The lavender plant grows best in USDA zones 5 to 9, meaning the plant remain hardy in areas where the minimal winter temperature does not fall below a range of -15 to 25 degrees Fahrenheit. Its stalks reach heights of up to 4 feet tall and feature green-gray leaves and fragrant purple flowers that are believed to promote relaxation. As such, lavender is a popular aromatherapy ingredient and its flowers are coveted for their addition to potpourri, sachets, and skin creams and oils. Although lavender plants may take several years of growth before they fully flourish, they eventually make a colorful and fragrant addition to the landscape.
Things You'll Need
- Slow-release fertilizer (optional)
- Gardening shears
Plant lavender in a well-draining area that receives at least four hours of sun a day. Dig a hole that is twice as deep and three times as wide as the plant's root ball. Place the root ball in the hole and add soil mixture that is equal parts sand, soil and compost.
Water the plant twice a week for the first two years of growth, and once week thereafter. Be careful not to over-water---a fully mature lavender plant may not need to be watered at all unless the soil goes through a dry spell. Lavender plants typically stop growing at about 5 years old.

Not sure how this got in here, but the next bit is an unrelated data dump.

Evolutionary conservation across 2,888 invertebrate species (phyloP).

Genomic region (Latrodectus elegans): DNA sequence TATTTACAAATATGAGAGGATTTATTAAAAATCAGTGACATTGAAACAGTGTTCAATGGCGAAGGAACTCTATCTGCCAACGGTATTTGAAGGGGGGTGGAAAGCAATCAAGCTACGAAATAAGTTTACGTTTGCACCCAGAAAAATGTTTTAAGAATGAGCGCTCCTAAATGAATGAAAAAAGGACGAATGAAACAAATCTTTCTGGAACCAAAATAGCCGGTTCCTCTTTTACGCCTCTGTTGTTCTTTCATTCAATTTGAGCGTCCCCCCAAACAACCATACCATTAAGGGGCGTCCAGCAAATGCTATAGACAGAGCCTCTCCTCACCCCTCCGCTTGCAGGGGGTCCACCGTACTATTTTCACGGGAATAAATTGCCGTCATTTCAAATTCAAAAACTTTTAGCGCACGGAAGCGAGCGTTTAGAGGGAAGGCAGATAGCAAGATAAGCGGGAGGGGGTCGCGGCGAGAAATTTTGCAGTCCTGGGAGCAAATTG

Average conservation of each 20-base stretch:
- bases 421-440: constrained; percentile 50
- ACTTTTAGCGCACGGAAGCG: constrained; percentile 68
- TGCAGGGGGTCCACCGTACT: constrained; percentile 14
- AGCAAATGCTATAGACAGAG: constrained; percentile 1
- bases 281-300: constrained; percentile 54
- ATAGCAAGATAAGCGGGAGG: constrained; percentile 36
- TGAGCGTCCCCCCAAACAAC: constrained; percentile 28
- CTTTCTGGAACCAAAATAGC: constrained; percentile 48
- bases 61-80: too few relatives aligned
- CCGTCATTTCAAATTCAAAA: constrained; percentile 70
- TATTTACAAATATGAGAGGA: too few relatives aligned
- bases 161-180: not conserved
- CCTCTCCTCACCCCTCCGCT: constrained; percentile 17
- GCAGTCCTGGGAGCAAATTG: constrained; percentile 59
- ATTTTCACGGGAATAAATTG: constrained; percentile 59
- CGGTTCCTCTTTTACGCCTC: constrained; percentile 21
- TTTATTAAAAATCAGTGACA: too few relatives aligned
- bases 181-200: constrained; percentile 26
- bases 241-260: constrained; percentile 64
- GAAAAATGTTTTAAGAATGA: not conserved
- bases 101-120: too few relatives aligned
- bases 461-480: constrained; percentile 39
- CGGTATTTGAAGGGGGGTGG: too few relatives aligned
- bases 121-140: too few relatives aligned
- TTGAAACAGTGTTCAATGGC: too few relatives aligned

Prune lavender each spring with clippers or garden shears. New growth should be continually cut back for the first year, allowing the plant to grow green and full by the first bloom. Some branches eventually thicken and become woody; trim these off as needed.
Fertilize only when lackluster growth indicates poor soil conditions. Use a slow-release fertilizer such as bone meal in early spring and again in early summer at the height of blossoming.
Wait until several blooms appear before harvesting lavender plants, if so desired. Using a knife or garden shears, grab the stalks in your hand and sever near the body of the plant. Allow the stalks to dry in a cool area with good air circulation.
Tips & Warnings
- Lavender plants can take up three years to mature and produce consistent blooms; be patient to reap the results of proper plant care.
- Consider day lilies as a "companion plant" for lavender. Day lilies are available in a variety of colors and require the same amount of sun as lavender.
- Photo Credit lavender image by Alistair Dick from Fotolia.com
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